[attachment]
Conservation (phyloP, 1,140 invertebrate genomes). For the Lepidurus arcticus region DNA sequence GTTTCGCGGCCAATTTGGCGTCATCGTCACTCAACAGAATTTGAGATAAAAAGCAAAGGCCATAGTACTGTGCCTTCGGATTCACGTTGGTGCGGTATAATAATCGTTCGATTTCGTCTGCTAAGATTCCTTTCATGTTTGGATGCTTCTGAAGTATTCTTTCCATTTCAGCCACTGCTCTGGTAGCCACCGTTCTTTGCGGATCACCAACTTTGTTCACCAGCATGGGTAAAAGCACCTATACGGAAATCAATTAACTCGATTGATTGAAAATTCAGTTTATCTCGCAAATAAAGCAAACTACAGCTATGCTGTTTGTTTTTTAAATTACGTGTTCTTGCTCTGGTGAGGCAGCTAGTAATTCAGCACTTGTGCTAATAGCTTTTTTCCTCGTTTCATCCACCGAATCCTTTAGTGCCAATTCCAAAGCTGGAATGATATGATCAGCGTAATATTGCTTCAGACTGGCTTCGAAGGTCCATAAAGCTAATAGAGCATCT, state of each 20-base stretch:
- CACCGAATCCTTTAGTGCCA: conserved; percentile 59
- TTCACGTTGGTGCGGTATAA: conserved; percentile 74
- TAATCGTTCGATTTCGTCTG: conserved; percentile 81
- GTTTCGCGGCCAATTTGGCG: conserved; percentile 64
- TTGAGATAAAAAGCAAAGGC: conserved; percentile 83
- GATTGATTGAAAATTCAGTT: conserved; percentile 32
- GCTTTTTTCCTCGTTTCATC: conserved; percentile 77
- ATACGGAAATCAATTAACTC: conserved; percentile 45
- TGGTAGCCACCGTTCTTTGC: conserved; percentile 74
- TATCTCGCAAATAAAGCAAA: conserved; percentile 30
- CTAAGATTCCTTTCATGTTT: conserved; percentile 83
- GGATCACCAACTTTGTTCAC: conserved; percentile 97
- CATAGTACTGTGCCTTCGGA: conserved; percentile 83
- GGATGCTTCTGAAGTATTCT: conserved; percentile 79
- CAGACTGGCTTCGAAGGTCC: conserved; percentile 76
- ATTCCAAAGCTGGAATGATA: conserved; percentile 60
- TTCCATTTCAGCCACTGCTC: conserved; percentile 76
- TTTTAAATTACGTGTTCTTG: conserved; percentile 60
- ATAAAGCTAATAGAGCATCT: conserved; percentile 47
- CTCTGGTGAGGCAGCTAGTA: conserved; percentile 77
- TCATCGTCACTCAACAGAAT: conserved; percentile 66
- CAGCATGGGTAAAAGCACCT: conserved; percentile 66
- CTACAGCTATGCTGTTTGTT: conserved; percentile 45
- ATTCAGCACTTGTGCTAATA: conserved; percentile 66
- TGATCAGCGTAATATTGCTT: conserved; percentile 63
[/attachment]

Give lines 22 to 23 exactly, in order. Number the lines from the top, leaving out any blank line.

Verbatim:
- TCATCGTCACTCAACAGAAT: conserved; percentile 66
- CAGCATGGGTAAAAGCACCT: conserved; percentile 66